Price to Earnings ratio

As I mentioned earlier probably the most used metric to determine a value of a company is Earnings. This is why the most heavily used tool to determine if a stock or an index is overpriced is the Price to Earnings ratio, or some kind of modified version of this. The reason behind this is quite obvious. The Price to Earnings (PE) is the inverse of returns, so the higher the PE the lower the returns, that we can expect. A PE of 10 means 1/10 in returns or 10%, a PE of 20 means an 1/20 in returns or 5%.

This the most widely used valuation metric, so it is interesting to see if it is actually that useful.

I analyzed the data from 2000 to 2015 and also a dataset going back to 1881.

This firs graph illustrates the change in the Price to Earnings ratio starting from 2000. This time period is quite limited, however it contains the full deflation of the Dot-com bubble, the bull market until 2008, and the deflation of that boom, and the growth of the market since.

The data starts at the height of the Dot-com bubble. The valuations are quite high, near 30 compared to the historical average of 15. The price of the index starts to drop, however because of the recession, earnings drop as well, and that is why in 2002 the PE ratio is even higher than it was in 2000. Prices came down a lot, but earnings just collapsed.

Starting from 2002 prices and earnings started to rise. Earnings raised faster than prices, so the PE ratio came down. The next peak in PE ration was in 2009 at the absolute lows of the market.

From this plot it is clear that the Price/Earnings ratio can increase dramatically during a recession when Earnings collapse.

This observation is strange and contradicts conventional wisdom, that low PE ratio means that we can expect high returns in the coming years.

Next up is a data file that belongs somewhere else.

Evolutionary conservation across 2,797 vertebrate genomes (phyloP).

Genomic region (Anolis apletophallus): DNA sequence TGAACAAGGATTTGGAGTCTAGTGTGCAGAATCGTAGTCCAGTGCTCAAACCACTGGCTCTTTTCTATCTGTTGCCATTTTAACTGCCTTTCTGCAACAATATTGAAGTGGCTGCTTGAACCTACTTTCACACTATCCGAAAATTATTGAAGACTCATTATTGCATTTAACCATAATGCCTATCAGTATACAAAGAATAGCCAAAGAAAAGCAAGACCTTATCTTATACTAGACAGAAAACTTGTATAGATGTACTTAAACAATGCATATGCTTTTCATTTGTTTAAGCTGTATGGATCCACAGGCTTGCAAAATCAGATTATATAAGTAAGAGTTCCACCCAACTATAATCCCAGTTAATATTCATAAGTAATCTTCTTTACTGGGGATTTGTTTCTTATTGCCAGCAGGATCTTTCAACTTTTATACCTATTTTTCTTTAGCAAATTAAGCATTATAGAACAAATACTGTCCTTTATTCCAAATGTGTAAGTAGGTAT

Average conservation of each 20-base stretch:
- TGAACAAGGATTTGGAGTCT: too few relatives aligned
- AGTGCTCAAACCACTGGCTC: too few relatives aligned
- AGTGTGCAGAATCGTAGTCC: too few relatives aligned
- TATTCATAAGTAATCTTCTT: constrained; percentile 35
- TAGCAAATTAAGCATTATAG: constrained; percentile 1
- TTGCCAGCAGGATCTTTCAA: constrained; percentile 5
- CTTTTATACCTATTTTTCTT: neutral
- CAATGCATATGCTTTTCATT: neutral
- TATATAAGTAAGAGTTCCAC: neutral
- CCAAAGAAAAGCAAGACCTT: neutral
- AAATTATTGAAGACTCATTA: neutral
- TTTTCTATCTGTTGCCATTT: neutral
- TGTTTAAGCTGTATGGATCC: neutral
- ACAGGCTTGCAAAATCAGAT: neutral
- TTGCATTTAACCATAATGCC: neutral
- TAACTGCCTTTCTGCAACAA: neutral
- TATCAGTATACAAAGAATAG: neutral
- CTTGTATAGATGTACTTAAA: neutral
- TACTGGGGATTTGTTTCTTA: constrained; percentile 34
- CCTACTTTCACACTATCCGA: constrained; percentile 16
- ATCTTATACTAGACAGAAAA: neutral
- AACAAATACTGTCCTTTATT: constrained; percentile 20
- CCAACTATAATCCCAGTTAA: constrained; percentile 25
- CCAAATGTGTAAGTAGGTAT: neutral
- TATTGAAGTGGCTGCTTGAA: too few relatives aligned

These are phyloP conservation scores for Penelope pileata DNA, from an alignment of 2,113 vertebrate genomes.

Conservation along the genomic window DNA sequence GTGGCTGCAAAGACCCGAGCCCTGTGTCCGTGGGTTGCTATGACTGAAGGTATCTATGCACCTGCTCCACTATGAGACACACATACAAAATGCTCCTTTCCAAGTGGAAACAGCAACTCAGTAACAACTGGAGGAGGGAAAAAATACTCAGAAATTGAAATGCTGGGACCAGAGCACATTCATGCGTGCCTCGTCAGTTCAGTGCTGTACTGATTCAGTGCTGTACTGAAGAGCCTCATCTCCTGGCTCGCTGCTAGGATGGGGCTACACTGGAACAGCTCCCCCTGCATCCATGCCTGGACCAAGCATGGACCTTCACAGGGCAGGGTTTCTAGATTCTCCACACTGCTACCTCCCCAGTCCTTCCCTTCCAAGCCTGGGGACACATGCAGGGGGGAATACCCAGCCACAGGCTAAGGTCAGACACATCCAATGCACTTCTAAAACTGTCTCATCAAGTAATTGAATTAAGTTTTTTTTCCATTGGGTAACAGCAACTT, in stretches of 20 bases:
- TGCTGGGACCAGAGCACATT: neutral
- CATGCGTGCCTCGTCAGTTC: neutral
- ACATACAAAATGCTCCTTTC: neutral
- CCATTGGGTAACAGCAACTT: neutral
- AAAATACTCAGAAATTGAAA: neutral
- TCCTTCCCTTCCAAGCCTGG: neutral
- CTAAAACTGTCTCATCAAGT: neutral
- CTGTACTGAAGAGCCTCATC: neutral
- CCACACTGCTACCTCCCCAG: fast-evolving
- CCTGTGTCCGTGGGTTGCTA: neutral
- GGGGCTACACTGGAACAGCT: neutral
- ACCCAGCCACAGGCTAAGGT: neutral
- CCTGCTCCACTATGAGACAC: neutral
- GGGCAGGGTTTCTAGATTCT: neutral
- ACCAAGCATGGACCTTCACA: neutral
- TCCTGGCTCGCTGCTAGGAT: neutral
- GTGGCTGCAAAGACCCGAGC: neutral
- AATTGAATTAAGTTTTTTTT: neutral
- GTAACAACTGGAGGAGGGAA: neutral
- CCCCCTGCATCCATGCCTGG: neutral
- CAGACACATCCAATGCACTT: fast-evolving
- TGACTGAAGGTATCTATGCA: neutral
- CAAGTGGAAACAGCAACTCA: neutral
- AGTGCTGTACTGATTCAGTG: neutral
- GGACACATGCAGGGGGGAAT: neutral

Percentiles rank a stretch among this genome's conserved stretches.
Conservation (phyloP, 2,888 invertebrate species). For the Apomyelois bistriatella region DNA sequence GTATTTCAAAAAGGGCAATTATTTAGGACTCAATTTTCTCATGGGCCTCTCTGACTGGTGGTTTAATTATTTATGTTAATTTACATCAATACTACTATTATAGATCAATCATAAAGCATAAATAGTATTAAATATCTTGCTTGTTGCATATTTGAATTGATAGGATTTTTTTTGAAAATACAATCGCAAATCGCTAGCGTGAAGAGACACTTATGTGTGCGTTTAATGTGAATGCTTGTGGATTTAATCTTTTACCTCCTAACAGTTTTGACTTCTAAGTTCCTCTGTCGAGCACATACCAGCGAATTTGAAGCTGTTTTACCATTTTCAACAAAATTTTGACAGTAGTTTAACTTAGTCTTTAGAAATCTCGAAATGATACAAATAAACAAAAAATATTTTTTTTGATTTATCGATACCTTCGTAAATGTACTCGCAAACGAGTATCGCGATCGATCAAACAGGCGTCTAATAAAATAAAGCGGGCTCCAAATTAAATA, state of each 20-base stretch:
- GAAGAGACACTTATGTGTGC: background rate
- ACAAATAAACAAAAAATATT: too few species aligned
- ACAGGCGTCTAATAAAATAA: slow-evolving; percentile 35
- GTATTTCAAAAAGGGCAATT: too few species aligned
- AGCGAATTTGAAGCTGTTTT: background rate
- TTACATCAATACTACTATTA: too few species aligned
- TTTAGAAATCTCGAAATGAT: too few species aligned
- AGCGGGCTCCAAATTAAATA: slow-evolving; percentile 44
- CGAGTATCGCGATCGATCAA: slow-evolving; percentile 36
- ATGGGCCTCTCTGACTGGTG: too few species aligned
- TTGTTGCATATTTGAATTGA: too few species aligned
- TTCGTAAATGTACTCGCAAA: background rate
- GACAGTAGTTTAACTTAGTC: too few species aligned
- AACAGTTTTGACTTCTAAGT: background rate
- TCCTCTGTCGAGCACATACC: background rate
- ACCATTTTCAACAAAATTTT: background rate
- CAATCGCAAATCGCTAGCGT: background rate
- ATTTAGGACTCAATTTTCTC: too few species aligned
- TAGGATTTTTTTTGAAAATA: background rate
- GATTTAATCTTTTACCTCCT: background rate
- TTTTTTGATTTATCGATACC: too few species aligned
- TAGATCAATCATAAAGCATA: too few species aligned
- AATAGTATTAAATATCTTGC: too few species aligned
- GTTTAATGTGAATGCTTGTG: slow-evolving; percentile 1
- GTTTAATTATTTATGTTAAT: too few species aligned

Viewing the scatter plot it is hard to find any correlation between the PE ratio and the returns in the next 1 to 5 years, and the week correlation that do exist actually signals, that the higher the PE ration the bigger the returns. This is because of the recession years when Earnings collapse more than stock prices, and the Price/Earnings ratio rises.

Another observation is that the correlation is stronget if the investment period is longer.

Going back, and using all the data starting from 1881 the picture changes dramatically. This graph shows more than a century of data. Based on this data the historical average Price to Earnings ratio is 15, although this average is higher in the past couple of decades.

The correlation in this case is weak, just as for the shorter period, however in the opposite direction. This is strange because based on conventional knowledge I expected a strong return, when the PE is low stocks are underprized, and when the PE is high stocks are overpriced.

Based on these correlation plots it is not the best idea to use the PE ratio as a measure of a value of the stock market. This may be different for single stocks though the highest gains on stock are made when a company that has problems makes a turnaround.

Probably it is a good idea to split the data into bull markets and bear markets, and analyze them separately in that case the correlation would be stronger, still this means that the PE ratio cannot be used in a simple equation to determine if the market is underpriced or in a bubble.

If we take a longer investment horizon, for example 5 year, the picture does not improve.

It is important to notice, that because the PE is heavily used maybe it is already included in the selection of the stocks that make up the index, or it is priced in optimally that is why does not offer any information about the future price of the index.

Future analysis of this metric will come to extract as much information from this metric as possible.